For its fifth anniversary, local bottler Coke Canada is acquiring six Class 8 electric trucks for its Montreal fleet, with financial assistance from the Quebec and Canadian governments.
While their competitor Pepsico chooses electric semi-trailers manufactured by Tesla, Coke Canada is joining Volvo in a pilot project to determine how the batteries behave in winter.
“We chose Volvo trucks because of their durability. What’s more, their aspirations and values are similar to ours,” says Érika Tremblay, Vice President of Coke Canada’s Eastern Business Unit.
Even though Volvo is a Swedish manufacturer, a country used to cold weather, this type of pilot project would be a first. The experiment will determine whether the duration of the charge in cold weather is sufficient to meet operational requirements. Coke Canada plans to extend the use of these vehicles across Canada, depending on the results of the pilot project.
“The six Volvo VNR electric 6×4 tractor-trailers will be integrated into delivery routes in the Greater Montreal area. The trucks have a six-battery configuration that gives them a range of up to 440 km on a single charge, allowing them to make numerous 150 km round trips between the Montreal distribution centre and delivery sites several times a day.”
A structuring project
We’ve been working on this project for a long time,” says Tremblay. “Our priority was to ensure that these trucks would have the right battery and that the battery would last long enough to be able to make deliveries with heavy trailers; the load weight represented by Coca-Cola beverages is significant.”
Coke Canada is aiming to become “the first Canadian food and beverage supplier to adopt a zero greenhouse gas emissions system and integrate it into its fleet of Class 8 trucks.”
The company has also installed three 150-kilowatt chargers at its distribution centre, which take just 90 minutes to charge the battery to 80%.
The local bottler does not use its delivery vehicles at night “for the time being. Even though we want to maximize our fleet and be able to deliver at night, too few of our customers—grocery shops, for example–are open during that period,” says Tremblay.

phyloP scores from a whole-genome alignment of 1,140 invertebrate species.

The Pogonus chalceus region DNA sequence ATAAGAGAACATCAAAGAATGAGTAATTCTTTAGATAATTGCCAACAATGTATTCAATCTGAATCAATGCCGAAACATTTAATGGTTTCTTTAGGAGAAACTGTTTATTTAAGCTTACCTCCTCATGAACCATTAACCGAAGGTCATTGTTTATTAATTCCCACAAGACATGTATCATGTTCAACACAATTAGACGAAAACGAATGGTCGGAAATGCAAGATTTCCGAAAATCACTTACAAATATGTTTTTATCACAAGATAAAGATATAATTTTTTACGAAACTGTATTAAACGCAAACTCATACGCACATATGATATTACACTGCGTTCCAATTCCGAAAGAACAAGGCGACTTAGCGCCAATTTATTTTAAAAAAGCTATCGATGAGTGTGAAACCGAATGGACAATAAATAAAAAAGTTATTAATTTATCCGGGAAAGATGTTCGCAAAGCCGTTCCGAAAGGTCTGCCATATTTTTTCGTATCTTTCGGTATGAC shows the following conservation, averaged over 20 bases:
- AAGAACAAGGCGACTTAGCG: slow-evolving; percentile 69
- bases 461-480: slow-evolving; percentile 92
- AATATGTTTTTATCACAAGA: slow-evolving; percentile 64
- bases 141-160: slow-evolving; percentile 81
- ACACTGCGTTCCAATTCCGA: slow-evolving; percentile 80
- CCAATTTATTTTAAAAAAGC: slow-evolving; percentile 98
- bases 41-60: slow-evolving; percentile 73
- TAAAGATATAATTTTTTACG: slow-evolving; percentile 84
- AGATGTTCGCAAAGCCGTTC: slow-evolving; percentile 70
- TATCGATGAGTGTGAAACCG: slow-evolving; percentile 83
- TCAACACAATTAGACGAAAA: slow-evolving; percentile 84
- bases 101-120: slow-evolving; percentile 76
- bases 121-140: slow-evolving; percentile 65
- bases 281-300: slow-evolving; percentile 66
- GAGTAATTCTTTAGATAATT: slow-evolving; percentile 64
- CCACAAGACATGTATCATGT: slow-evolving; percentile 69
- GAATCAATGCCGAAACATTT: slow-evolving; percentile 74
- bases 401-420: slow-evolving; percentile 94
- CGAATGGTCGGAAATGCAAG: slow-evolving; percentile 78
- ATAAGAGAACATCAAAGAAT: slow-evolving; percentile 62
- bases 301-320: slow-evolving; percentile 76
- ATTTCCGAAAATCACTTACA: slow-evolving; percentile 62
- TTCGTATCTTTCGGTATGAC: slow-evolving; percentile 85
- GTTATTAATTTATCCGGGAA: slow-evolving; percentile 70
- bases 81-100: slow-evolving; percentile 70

A revealing pilot project
“Volvo showed us their trucks and said they had a range of 440 kilometres in non-winter conditions. They also told us that in winter you can expect that mileage to be cut almost in half.”
Coke Canada will be testing these trucks this winter to find answers to a number of questions:
- In winter, will we achieve half the estimated mileage in summer?
- Will we be forced to recharge more often, thereby reducing the number of customers we can serve?
“We also want to test the trucks with our load and calculate the number of kilometres and the number of trips we can make to our customers. Even if we have slightly fewer customers to serve in winter, we still need to have precise answers to some fundamental questions.”
The company is giving itself six months before it can start drawing conclusions about the vehicle’s range with different loads and over different distances.
“The results of this pilot will tell us where, when, how and how many vehicles will be integrated into our fleet over the next few years,” explains the vice president.
A second phase of the Coke Canada pilot project involves the three Ford E-Transit electric service vehicles used for equipment maintenance in the catering sector.
A fleet of 650 vehicles in transition
When it comes to reducing greenhouse gases, Coke Canada has a very specific objective: to cut them by 46% by 2030. To achieve this, a host of options will be evaluated, including electrification, biofuels and alternative fuels such as hydrogen.
“In addition to improving the fuel efficiency of our fleet of 650 vehicles, we plan to achieve this objective by taking measures relating to our energy consumption and direct emissions from our production facilities.”
Coke Canada also points out that pilot projects are an integral part of their approach.
“Our approach is to collaborate with expert organizations and leverage their know-how, run pilot initiatives to understand how these technologies work within our business, and then expand them based on what we learn and their feasibility.”